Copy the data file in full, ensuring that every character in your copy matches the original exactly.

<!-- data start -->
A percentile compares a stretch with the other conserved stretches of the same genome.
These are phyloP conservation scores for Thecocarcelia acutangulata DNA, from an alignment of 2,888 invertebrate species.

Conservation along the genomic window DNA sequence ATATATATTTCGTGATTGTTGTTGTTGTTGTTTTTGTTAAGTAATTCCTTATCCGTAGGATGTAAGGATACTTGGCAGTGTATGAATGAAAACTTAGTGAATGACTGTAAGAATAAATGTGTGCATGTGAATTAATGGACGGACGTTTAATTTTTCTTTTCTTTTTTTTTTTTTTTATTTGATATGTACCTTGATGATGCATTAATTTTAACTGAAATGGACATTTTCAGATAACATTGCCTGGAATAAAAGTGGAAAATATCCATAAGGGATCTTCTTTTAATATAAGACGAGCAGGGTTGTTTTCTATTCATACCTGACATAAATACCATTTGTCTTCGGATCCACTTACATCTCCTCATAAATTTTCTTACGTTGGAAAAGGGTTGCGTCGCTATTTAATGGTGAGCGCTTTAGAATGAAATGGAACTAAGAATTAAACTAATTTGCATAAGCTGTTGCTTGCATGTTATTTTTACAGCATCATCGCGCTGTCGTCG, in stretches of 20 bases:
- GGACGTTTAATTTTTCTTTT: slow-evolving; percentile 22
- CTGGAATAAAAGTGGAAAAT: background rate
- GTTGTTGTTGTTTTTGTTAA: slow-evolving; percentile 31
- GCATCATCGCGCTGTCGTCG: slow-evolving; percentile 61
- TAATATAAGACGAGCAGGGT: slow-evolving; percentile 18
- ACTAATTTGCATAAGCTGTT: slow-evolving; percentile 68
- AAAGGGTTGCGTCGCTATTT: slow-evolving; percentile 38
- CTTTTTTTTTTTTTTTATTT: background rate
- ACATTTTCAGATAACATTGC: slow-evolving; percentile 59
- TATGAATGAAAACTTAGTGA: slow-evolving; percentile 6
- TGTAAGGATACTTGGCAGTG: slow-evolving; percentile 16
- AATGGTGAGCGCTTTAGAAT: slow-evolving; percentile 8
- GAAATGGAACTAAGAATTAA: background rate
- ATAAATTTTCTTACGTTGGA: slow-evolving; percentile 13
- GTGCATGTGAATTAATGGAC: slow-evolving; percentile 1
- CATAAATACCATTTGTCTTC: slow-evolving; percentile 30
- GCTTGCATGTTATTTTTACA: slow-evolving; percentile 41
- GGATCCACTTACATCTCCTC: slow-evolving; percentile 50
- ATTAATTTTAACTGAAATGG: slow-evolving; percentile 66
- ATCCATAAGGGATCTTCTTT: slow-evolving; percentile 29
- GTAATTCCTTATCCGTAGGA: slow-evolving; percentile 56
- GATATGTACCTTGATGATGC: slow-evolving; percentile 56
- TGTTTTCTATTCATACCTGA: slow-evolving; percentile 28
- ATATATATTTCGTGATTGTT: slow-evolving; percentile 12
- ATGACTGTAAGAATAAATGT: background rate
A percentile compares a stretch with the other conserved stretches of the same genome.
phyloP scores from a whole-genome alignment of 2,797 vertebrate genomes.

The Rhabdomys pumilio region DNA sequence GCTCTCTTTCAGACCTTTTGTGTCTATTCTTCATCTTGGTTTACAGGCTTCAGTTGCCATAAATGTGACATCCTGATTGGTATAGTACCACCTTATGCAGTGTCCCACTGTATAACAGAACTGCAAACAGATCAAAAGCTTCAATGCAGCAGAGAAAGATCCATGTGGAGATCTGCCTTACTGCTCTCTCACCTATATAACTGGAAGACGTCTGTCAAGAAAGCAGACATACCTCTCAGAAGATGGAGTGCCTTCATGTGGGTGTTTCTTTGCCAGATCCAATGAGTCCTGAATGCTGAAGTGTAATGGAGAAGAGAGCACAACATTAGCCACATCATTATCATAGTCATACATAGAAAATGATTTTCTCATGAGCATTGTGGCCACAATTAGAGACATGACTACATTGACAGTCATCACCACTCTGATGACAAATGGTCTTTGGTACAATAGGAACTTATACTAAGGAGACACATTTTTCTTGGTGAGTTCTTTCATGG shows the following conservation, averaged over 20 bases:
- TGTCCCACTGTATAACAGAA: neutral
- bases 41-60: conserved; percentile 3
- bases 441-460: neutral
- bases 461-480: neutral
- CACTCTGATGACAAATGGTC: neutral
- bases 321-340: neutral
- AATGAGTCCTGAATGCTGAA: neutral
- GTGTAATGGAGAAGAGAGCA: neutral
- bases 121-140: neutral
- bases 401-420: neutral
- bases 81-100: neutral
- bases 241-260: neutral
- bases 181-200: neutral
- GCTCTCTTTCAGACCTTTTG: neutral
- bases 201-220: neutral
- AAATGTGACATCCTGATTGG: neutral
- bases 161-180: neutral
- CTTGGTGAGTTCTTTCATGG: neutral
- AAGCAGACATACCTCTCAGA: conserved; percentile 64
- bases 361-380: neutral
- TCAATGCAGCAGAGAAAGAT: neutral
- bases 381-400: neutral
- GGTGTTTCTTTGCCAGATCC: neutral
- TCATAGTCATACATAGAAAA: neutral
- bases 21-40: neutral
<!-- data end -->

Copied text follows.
A percentile compares a stretch with the other conserved stretches of the same genome.
These are phyloP conservation scores for Thecocarcelia acutangulata DNA, from an alignment of 2,888 invertebrate species.

Conservation along the genomic window DNA sequence ATATATATTTCGTGATTGTTGTTGTTGTTGTTTTTGTTAAGTAATTCCTTATCCGTAGGATGTAAGGATACTTGGCAGTGTATGAATGAAAACTTAGTGAATGACTGTAAGAATAAATGTGTGCATGTGAATTAATGGACGGACGTTTAATTTTTCTTTTCTTTTTTTTTTTTTTTATTTGATATGTACCTTGATGATGCATTAATTTTAACTGAAATGGACATTTTCAGATAACATTGCCTGGAATAAAAGTGGAAAATATCCATAAGGGATCTTCTTTTAATATAAGACGAGCAGGGTTGTTTTCTATTCATACCTGACATAAATACCATTTGTCTTCGGATCCACTTACATCTCCTCATAAATTTTCTTACGTTGGAAAAGGGTTGCGTCGCTATTTAATGGTGAGCGCTTTAGAATGAAATGGAACTAAGAATTAAACTAATTTGCATAAGCTGTTGCTTGCATGTTATTTTTACAGCATCATCGCGCTGTCGTCG, in stretches of 20 bases:
- GGACGTTTAATTTTTCTTTT: slow-evolving; percentile 22
- CTGGAATAAAAGTGGAAAAT: background rate
- GTTGTTGTTGTTTTTGTTAA: slow-evolving; percentile 31
- GCATCATCGCGCTGTCGTCG: slow-evolving; percentile 61
- TAATATAAGACGAGCAGGGT: slow-evolving; percentile 18
- ACTAATTTGCATAAGCTGTT: slow-evolving; percentile 68
- AAAGGGTTGCGTCGCTATTT: slow-evolving; percentile 38
- CTTTTTTTTTTTTTTTATTT: background rate
- ACATTTTCAGATAACATTGC: slow-evolving; percentile 59
- TATGAATGAAAACTTAGTGA: slow-evolving; percentile 6
- TGTAAGGATACTTGGCAGTG: slow-evolving; percentile 16
- AATGGTGAGCGCTTTAGAAT: slow-evolving; percentile 8
- GAAATGGAACTAAGAATTAA: background rate
- ATAAATTTTCTTACGTTGGA: slow-evolving; percentile 13
- GTGCATGTGAATTAATGGAC: slow-evolving; percentile 1
- CATAAATACCATTTGTCTTC: slow-evolving; percentile 30
- GCTTGCATGTTATTTTTACA: slow-evolving; percentile 41
- GGATCCACTTACATCTCCTC: slow-evolving; percentile 50
- ATTAATTTTAACTGAAATGG: slow-evolving; percentile 66
- ATCCATAAGGGATCTTCTTT: slow-evolving; percentile 29
- GTAATTCCTTATCCGTAGGA: slow-evolving; percentile 56
- GATATGTACCTTGATGATGC: slow-evolving; percentile 56
- TGTTTTCTATTCATACCTGA: slow-evolving; percentile 28
- ATATATATTTCGTGATTGTT: slow-evolving; percentile 12
- ATGACTGTAAGAATAAATGT: background rate
A percentile compares a stretch with the other conserved stretches of the same genome.
phyloP scores from a whole-genome alignment of 2,797 vertebrate genomes.

The Rhabdomys pumilio region DNA sequence GCTCTCTTTCAGACCTTTTGTGTCTATTCTTCATCTTGGTTTACAGGCTTCAGTTGCCATAAATGTGACATCCTGATTGGTATAGTACCACCTTATGCAGTGTCCCACTGTATAACAGAACTGCAAACAGATCAAAAGCTTCAATGCAGCAGAGAAAGATCCATGTGGAGATCTGCCTTACTGCTCTCTCACCTATATAACTGGAAGACGTCTGTCAAGAAAGCAGACATACCTCTCAGAAGATGGAGTGCCTTCATGTGGGTGTTTCTTTGCCAGATCCAATGAGTCCTGAATGCTGAAGTGTAATGGAGAAGAGAGCACAACATTAGCCACATCATTATCATAGTCATACATAGAAAATGATTTTCTCATGAGCATTGTGGCCACAATTAGAGACATGACTACATTGACAGTCATCACCACTCTGATGACAAATGGTCTTTGGTACAATAGGAACTTATACTAAGGAGACACATTTTTCTTGGTGAGTTCTTTCATGG shows the following conservation, averaged over 20 bases:
- TGTCCCACTGTATAACAGAA: neutral
- bases 41-60: conserved; percentile 3
- bases 441-460: neutral
- bases 461-480: neutral
- CACTCTGATGACAAATGGTC: neutral
- bases 321-340: neutral
- AATGAGTCCTGAATGCTGAA: neutral
- GTGTAATGGAGAAGAGAGCA: neutral
- bases 121-140: neutral
- bases 401-420: neutral
- bases 81-100: neutral
- bases 241-260: neutral
- bases 181-200: neutral
- GCTCTCTTTCAGACCTTTTG: neutral
- bases 201-220: neutral
- AAATGTGACATCCTGATTGG: neutral
- bases 161-180: neutral
- CTTGGTGAGTTCTTTCATGG: neutral
- AAGCAGACATACCTCTCAGA: conserved; percentile 64
- bases 361-380: neutral
- TCAATGCAGCAGAGAAAGAT: neutral
- bases 381-400: neutral
- GGTGTTTCTTTGCCAGATCC: neutral
- TCATAGTCATACATAGAAAA: neutral
- bases 21-40: neutral